After claiming their record breaking 19th League title, Richard Jolly rates the performances of Manchester United's latest Premier League winning side:
Nemanja Vidic: 9
Given the captaincy and thrived on the responsibility. Terrifically defiant throughout the campaign, even if his methods can border on the illegal, the Serb has been recognised as the finest defender in England.
For all the stepovers and gratuitous displays of trickery, the supposed showpony has become one of the most productive players in the Premier League. United's Players' Player of the Year, Nani kept them in contention at a time when Antonio Valencia was injured and others were underperforming.
Javier Hernandez 8.5
Both the new Ole Gunnar Solskjaer and the player Michael Owen was supposed to be, Hernandez has been new signing, super-sub and now first choice, reinvigorating Wayne Rooney and delivering 20 goals in his first season at Old Trafford. Instant impacts are rarely this dramatic.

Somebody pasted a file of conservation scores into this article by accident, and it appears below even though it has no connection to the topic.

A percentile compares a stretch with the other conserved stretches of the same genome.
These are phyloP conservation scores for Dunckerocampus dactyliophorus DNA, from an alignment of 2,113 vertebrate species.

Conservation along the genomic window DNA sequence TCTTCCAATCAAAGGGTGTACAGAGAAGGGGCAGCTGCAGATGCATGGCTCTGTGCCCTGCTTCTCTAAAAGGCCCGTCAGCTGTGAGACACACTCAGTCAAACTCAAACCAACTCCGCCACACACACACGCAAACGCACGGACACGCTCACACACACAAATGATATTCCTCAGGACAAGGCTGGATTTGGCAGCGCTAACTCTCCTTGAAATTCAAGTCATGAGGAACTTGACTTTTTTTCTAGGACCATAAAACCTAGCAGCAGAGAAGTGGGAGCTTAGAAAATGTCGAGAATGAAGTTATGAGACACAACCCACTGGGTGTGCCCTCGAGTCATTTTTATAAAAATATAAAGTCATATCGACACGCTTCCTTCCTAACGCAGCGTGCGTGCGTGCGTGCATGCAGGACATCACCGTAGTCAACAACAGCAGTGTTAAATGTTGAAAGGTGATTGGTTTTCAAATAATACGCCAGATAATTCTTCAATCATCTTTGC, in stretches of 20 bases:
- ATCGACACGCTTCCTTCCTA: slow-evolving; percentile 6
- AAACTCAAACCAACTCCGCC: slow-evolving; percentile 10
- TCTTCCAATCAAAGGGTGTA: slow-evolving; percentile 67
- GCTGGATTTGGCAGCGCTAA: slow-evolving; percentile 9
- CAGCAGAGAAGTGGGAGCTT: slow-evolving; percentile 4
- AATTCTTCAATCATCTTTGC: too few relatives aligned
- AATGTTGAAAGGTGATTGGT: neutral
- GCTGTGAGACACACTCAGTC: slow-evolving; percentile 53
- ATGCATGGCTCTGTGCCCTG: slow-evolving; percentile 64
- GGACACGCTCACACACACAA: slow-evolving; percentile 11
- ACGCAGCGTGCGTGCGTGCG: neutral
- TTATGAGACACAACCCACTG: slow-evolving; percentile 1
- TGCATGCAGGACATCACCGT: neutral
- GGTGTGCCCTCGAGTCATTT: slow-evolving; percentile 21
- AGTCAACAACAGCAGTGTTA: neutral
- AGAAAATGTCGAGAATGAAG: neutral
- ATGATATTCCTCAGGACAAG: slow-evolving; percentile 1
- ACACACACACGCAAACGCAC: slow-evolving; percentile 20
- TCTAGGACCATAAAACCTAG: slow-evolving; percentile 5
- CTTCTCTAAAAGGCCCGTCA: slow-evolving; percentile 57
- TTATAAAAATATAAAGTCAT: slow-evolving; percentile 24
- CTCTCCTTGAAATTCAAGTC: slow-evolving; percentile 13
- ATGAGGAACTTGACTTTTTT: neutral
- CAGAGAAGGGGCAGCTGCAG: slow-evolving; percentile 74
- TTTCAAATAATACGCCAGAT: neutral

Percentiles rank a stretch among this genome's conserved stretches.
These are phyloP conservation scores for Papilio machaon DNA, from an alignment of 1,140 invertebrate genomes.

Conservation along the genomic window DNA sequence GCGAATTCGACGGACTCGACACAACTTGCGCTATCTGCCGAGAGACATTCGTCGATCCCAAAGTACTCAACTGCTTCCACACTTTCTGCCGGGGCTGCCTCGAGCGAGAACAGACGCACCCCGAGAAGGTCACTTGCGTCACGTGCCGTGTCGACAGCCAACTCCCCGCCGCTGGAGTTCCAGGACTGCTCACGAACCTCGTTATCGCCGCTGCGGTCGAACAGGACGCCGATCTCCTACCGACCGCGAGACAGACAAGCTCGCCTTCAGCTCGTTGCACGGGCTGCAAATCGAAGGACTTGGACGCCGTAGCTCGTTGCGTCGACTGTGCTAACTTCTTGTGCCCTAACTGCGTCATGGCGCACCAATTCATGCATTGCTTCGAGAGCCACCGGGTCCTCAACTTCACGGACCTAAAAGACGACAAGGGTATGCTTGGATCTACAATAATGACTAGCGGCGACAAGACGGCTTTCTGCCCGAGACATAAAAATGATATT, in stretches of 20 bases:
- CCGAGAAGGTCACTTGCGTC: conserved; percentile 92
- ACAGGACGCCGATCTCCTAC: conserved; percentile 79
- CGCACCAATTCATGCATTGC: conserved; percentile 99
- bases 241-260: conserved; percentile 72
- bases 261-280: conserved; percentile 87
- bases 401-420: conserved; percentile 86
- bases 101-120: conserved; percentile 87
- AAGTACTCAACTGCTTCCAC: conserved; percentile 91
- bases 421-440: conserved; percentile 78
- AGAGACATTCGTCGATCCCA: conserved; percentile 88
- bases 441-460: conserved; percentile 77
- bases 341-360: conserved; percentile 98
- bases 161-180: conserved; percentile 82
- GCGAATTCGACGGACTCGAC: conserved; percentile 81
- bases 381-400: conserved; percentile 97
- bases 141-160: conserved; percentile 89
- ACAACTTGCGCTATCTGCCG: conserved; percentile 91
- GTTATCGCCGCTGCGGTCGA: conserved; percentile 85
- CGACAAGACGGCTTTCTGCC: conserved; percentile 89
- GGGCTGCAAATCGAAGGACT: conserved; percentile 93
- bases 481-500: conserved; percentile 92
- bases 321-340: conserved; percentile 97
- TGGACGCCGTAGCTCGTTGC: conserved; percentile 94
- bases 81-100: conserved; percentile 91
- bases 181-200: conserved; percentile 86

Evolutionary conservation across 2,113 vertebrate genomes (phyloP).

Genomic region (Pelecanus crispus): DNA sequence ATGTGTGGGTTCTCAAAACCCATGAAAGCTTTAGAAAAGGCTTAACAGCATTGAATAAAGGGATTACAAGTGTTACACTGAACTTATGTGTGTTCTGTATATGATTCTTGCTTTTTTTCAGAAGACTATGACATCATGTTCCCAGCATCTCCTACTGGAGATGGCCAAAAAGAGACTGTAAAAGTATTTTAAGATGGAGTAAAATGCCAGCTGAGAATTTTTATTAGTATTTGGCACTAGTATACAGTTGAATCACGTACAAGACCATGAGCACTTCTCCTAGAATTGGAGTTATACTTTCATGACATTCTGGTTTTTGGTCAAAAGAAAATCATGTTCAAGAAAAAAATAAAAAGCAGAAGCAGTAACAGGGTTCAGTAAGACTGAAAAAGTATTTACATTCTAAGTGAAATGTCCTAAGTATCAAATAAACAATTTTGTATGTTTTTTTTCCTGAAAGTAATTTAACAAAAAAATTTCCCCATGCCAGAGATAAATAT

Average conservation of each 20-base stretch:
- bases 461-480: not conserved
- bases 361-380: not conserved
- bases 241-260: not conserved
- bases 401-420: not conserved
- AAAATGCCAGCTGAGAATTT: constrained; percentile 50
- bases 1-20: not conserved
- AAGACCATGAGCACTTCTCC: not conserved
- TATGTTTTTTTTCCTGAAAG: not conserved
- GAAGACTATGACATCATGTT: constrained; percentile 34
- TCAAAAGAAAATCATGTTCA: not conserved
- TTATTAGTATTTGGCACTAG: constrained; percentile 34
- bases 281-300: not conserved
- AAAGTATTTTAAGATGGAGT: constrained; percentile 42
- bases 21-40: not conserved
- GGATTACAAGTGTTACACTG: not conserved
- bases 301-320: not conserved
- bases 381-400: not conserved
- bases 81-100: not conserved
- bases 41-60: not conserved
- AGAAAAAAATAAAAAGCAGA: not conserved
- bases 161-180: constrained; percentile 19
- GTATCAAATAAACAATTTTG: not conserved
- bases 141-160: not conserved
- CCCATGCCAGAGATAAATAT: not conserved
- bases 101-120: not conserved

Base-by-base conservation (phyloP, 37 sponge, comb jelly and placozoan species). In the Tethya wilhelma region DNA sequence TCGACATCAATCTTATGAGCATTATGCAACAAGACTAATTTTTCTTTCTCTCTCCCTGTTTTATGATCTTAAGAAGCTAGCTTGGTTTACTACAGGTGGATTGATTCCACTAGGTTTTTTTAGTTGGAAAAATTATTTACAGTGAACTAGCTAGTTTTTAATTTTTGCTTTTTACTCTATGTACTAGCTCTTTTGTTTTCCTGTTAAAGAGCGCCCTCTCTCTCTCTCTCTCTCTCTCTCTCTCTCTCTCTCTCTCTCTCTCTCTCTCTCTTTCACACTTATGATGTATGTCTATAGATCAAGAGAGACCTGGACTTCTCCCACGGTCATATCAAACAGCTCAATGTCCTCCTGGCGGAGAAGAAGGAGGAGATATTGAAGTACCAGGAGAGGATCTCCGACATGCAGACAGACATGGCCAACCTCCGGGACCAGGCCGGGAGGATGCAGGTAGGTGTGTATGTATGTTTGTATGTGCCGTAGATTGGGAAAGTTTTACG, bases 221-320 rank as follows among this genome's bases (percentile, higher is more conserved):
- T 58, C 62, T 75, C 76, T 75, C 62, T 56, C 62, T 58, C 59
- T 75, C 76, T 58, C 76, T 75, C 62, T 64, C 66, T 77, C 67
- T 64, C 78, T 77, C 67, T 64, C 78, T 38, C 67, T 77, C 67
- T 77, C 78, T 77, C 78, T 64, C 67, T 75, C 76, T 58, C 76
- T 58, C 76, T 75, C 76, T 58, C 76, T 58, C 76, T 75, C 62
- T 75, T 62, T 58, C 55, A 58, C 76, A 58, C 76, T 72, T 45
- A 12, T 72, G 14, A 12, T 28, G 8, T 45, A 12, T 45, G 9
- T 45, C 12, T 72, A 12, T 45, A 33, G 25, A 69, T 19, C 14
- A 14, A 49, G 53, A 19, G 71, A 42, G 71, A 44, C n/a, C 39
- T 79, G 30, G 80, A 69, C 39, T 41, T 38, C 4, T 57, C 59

Ryan Giggs: 8.5
The longest Indian summer in footballing history continues. Giggs has arguably been even better than he was two seasons ago when he was voted PFA Player of the Year. Three sensational performances as a central midfielder against Chelsea captured the attention, but it is worth remembering his brilliance on the left flank in January and February when, with Park Ji-Sung unavailable, the 37-year-old had to play virtually every game.
Rio Ferdinand 8
Spent spells of the season doing rather more tweeting than playing, but when fit, Ferdinand showed why he and Vidic are the Premier League's outstanding central-defensive axis. Went until April's FA Cup defeat to City - his 22nd game of the season - before finishing on the losing side in his club's colours, which is a sign of his importance, even when semi-fit.
Edwin van der Sar: 8
Making the correct decision to go out while at the peak of his powers, the 40-year-old's sixth season at Old Trafford may be his finest. Apart from an uncharacteristic error to gift West Brom a goal in September's draw and a rare poor kick in the seconds before Manchester City's FA Cup semi-final goal, Van der Sar has been virtually flawless, producing vital saves with unflustered excellence.